Room Thirteen covered the first Prog Power UK in 2006
Coverage here,and will be returning to Cheltenham at the end of March for PPUK 2.
Here organizer Jon Hoare tells us how the build up is going, gives his thoughts on the UK Prog Metal Scene, what the future holds for his event as well as a word of advice for those thinking in following their lead and organizing a small festival.
R13: How is the build up to the event going, how are ticket sales?
J: It's been really good so far. No major disasters as yet - but there's still time! You have to just firefight some things as they occur. Ticket sales are already past the total we had for year one, and the last two weeks are traditionally the busiest. With walkups as well, we're hopefully looking at a 20% increase – something of that order. It feels different this time around, more relaxed in some ways, but we've also been more ambitious, so the workload is greater. We've also lost some of the stress of last time because we know so much more than we did this time twelve months ago.
People's attitudes are subtly different this time as well. I can appreciate that people were naturally a little cautious in supporting a fledgling festival in it's first year, but after the success of the first show, the attitude from fans, the people we work with, and the media has been more positive this time around. Not that it wasn't positive last time, but you can just sense a shift in attitude as people realize that we can do this properly.
R13: This years bill is a very strong one with Communic, Leaves Eyes and Kamelot on the bill, do you have any difficulty getting these bands to play in a country where they rarely play or is that part of the reason they agree to do it?
J: That's part of what PPUK is all about - the challenge of getting new bands over to the UK that haven't been here before and showcasing them in a great venue with a top spec sound system, stage and lighting. I think we have 5 or 6 bands who have never played the UK before, out of a bill of 8, so that is very rewarding in itself. The bands are always keen to come over. We haven't ever had a band turn us down because we're too small or it is the UK. They are usually really, really keen. The ProgPower name is trusted worldwide, and that gives us credibility. There seem to be a lot of cancellations and problems with shows these days, so often people are a little cautious, but again, after year one, we are now a stronger prospect for foreign bands to trust.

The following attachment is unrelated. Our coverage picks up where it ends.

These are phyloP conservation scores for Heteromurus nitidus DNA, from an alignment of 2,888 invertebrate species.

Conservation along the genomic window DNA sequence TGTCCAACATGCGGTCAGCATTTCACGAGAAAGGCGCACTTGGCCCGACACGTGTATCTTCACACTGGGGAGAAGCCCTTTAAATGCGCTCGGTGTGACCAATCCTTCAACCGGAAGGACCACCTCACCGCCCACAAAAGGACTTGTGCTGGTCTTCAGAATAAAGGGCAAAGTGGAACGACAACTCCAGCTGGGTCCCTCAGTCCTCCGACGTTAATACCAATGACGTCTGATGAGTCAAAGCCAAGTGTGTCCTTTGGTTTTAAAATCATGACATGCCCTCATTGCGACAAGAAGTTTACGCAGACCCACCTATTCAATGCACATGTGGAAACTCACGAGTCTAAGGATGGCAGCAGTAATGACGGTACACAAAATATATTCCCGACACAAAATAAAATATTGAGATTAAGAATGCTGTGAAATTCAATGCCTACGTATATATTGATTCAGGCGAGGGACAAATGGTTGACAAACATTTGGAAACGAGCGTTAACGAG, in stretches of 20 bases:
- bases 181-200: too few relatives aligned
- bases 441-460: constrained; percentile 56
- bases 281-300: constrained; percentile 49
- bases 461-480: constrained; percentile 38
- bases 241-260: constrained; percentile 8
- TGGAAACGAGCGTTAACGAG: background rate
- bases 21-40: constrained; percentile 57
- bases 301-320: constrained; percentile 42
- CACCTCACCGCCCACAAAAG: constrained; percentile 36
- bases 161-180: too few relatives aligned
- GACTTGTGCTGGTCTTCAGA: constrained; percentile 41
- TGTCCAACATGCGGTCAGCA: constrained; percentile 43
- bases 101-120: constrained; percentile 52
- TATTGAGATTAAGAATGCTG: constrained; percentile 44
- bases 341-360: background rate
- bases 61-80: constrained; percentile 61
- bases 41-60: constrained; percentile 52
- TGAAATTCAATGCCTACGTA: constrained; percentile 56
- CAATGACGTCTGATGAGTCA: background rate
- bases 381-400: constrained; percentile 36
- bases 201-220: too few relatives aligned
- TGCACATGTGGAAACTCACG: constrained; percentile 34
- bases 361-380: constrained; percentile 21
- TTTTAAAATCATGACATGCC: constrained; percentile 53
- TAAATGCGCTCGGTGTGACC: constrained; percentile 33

R13: What criteria do you use in choosing acts, and How do you find and choose the bands for the bill as Orphaned Land last year was an inspired and popular choice.
J: Firstly, they have to roughly fit the genre. Secondly, we have to like them, and thirdly they have to be a realistic & practical choice. There are also other factors, like are they playing any other UK shows, and do they fit in to the day in terms of the running order, and where they should be on the bill. The first 6 bands are fairly equal in my eyes – with equal show times etc, and then you have the special guests and headliner. Orphaned Land were great last year, and they gave the festival the 'X' factor. I love what they do, and ever since I heard 'Mabool' I wanted to get them on to the bill, and they went down a storm. We like bands with a certain something 'extra'.
R13: Scar Symmetry were down to play, why did they drop out? and how much panic sets in when a band drops out?
J: To be honest, it was one of those situations that was beyond anyone's control. They were offered a four week tour of North America instead of one UK show. Not a difficult choice for them maybe, but still disappointing for us. In a way, it was nice, late on, to have a free slot to choose another band for! I'd had Heed in mind for a future PPUK, and we got straight on to them and did the deal fairly quickly. With the Lost Horizon heritage, we are thrilled to bits to have them. I think that they're a great replacement, and I personally cannot wait to see them!